Researchers from Duke University have created fully recyclable, environmentally friendly printed electronic components that use water instead of industrial chemicals in the manufacturing process.
Using carbon-based inks, including semiconducting carbon nanotubes, conductive graphene, and insulating nanocellulose, the engineers were able to stack multiple layers of components together.
However, the team struggled to produce a high current of electrons using a water-based ink, which made it difficult to create complex electronic devices. The surfactant used to prevent clumping also made it hard for additional layers to adhere to the first.
The researchers improved their method by switching to a cyclical process where the device is rinsed with water, dried, and printed on again. They tuned down the amount of surfactant used in the ink to create fully functional, fully recyclable, fully water-based transistors. They opted to print transistors first, due to the relative complexity of the tiny devices, compared to simpler components such as resistors. In doing so, they have set a high bar to show by example what this process is capable of.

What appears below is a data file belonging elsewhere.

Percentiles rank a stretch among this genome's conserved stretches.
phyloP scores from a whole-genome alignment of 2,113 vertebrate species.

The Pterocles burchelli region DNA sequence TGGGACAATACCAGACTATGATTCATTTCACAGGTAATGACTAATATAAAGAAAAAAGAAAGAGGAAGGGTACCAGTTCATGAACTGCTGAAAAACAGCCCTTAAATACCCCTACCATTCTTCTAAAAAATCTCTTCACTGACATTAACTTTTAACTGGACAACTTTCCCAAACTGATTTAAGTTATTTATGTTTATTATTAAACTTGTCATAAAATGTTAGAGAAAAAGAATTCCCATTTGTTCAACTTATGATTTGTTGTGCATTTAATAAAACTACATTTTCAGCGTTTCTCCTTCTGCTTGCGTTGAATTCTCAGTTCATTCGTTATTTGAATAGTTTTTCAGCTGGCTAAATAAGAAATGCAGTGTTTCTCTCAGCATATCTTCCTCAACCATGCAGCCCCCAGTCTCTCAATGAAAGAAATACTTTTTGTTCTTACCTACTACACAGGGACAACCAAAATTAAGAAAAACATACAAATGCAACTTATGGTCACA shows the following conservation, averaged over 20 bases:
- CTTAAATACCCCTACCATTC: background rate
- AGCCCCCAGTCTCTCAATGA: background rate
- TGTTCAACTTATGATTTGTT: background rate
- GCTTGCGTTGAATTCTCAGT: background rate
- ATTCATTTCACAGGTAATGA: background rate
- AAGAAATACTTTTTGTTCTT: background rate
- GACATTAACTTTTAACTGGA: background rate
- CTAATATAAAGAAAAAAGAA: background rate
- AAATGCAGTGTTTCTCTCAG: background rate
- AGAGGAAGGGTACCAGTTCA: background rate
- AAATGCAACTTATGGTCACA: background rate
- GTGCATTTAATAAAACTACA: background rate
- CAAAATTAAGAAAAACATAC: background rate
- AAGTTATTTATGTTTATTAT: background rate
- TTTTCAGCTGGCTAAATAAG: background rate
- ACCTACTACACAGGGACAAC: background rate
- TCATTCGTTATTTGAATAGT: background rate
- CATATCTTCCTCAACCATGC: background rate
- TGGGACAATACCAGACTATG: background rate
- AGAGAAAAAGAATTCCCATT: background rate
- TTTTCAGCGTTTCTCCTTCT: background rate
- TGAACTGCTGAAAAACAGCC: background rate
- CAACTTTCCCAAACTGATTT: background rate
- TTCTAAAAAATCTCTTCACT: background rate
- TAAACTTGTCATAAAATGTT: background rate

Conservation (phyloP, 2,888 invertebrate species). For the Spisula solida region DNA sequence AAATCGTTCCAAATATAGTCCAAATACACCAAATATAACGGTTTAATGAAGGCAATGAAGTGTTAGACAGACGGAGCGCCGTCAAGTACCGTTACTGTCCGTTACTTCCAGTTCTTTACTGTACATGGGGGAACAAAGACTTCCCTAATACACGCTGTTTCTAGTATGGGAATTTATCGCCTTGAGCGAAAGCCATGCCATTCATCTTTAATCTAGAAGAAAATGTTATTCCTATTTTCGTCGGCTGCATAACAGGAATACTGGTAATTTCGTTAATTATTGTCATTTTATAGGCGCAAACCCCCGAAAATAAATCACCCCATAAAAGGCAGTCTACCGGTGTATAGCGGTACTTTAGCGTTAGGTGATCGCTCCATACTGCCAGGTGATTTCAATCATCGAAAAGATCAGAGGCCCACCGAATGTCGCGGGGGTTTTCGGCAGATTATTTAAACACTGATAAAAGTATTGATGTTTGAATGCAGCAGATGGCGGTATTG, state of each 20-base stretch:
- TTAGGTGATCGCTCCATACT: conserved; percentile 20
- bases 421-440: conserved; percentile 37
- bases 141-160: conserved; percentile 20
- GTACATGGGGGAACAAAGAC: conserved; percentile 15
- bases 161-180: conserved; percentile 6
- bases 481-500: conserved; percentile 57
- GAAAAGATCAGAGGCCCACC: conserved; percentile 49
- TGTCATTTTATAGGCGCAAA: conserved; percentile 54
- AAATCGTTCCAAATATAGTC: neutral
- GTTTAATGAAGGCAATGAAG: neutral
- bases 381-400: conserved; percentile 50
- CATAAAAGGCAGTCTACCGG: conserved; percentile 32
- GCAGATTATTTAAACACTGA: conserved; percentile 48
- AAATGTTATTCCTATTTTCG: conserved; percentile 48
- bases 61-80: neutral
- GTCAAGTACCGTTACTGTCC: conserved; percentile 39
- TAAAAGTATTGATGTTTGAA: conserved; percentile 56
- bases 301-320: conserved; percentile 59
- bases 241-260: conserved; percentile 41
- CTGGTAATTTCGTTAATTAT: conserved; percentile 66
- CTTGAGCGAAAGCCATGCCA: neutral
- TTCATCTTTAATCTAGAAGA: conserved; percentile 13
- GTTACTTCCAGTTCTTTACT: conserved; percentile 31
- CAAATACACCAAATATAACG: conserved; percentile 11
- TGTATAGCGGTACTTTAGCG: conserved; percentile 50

The team has already proven that nearly 100% of the carbon nanotubes and graphene used in its printing process with those inks can be recovered and reused. The nanocellulose found in the other carbon-based ink is made from wood, so it can simply be recycled or biodegraded.
Although the process uses a lot of water, it is not as much as what is required to deal with the toxic chemicals used in traditional fabrication methods.
Thanks to this first-of-its-kind demonstration, the research suggests that a more environmentally friendly future for the electronics industry is possible
The research has been published in a paper titled “All-Carbon Thin-Film Transistors Using Water-Only Printing”, which you can find in the Nano Letters journal, at this link.
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